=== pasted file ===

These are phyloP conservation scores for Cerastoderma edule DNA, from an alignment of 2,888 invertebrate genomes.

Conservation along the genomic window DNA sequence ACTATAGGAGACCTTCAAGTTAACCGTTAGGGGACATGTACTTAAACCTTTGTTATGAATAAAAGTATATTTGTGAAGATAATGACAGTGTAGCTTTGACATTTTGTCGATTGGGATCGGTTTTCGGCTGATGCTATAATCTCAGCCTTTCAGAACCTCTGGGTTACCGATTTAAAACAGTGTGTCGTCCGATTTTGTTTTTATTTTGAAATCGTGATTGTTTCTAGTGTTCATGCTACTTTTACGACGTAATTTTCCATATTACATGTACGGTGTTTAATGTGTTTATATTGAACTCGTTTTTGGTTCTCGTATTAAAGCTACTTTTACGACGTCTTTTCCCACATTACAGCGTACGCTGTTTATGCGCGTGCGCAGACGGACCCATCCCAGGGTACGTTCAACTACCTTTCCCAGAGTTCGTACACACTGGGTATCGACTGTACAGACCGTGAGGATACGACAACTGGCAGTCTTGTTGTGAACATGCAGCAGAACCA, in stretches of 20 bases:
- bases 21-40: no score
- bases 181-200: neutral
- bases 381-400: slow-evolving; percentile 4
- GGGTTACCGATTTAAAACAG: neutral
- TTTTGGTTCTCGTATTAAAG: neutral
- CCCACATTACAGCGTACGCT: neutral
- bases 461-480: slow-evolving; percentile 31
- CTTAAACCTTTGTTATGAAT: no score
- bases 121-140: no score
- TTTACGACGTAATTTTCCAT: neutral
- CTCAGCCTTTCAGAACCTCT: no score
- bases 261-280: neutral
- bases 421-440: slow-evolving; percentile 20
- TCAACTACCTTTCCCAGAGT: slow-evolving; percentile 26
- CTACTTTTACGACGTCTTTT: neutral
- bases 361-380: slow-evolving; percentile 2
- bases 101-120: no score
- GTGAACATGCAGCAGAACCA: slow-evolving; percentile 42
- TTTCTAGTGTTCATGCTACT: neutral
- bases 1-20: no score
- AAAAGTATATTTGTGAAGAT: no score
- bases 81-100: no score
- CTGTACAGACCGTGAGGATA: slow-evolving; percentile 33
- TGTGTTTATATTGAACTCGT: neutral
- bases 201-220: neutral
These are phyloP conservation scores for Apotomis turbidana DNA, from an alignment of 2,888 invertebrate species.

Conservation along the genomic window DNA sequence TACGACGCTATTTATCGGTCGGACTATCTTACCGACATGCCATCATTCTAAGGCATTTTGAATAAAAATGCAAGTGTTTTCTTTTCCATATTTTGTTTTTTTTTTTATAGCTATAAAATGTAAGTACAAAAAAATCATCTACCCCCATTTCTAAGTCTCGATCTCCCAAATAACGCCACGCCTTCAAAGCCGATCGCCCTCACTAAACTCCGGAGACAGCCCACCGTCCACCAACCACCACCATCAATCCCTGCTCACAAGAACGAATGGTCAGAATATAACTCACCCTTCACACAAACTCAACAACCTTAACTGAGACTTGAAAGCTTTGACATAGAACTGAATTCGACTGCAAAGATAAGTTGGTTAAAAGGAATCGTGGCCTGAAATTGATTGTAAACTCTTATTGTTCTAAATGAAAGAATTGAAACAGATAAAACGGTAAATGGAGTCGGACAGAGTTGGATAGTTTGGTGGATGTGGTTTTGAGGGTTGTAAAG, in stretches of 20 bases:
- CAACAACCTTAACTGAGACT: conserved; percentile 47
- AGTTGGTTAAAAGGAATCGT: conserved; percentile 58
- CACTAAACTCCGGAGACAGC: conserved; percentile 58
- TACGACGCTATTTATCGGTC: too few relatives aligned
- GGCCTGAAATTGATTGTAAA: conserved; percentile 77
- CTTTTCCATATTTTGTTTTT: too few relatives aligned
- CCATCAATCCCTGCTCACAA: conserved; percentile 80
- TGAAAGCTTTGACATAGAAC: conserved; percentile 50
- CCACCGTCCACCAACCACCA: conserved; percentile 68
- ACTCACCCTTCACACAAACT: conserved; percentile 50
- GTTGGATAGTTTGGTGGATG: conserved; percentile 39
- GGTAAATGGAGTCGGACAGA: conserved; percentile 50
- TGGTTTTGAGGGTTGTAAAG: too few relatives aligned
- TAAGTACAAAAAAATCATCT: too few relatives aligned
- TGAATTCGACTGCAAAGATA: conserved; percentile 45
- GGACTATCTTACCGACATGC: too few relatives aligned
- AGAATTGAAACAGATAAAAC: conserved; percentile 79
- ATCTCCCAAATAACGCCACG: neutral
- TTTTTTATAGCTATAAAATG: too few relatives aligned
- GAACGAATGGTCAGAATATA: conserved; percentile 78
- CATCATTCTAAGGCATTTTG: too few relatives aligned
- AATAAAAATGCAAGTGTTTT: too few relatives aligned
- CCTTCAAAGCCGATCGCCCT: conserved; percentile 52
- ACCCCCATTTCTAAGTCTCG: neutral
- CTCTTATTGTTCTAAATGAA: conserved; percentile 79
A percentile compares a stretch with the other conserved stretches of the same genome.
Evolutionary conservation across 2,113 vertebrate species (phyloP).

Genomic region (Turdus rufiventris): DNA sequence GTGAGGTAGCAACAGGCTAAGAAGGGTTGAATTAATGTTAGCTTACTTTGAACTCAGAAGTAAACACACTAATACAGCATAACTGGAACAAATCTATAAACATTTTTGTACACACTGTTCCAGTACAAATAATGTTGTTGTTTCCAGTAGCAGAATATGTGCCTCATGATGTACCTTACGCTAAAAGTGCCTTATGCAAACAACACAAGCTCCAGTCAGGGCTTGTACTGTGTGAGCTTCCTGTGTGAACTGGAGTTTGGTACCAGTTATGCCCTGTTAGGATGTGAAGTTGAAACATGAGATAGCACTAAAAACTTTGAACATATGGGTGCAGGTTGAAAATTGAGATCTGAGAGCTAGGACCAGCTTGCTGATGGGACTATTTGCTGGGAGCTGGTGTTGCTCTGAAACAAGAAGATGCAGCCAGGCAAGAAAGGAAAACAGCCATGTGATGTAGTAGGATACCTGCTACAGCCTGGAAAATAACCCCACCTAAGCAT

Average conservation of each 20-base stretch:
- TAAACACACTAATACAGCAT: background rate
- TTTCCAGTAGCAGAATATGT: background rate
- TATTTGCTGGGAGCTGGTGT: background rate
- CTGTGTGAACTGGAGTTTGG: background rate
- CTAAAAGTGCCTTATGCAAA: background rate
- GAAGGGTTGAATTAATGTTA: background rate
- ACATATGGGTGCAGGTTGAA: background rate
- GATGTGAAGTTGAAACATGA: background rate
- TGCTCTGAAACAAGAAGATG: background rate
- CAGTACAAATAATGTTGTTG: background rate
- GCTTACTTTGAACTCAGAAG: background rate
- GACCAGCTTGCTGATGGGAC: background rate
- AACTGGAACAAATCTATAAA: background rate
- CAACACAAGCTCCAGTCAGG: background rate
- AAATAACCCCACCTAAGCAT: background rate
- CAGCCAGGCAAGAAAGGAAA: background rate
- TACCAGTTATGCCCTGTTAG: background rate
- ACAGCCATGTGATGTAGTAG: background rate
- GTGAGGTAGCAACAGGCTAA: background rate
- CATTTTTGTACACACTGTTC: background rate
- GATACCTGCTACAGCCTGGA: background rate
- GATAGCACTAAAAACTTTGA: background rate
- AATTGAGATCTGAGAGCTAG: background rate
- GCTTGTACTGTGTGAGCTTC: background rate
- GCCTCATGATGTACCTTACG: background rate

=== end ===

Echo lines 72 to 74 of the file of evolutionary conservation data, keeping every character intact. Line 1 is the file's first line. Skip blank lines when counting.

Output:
- CAACACAAGCTCCAGTCAGG: background rate
- AAATAACCCCACCTAAGCAT: background rate
- CAGCCAGGCAAGAAAGGAAA: background rate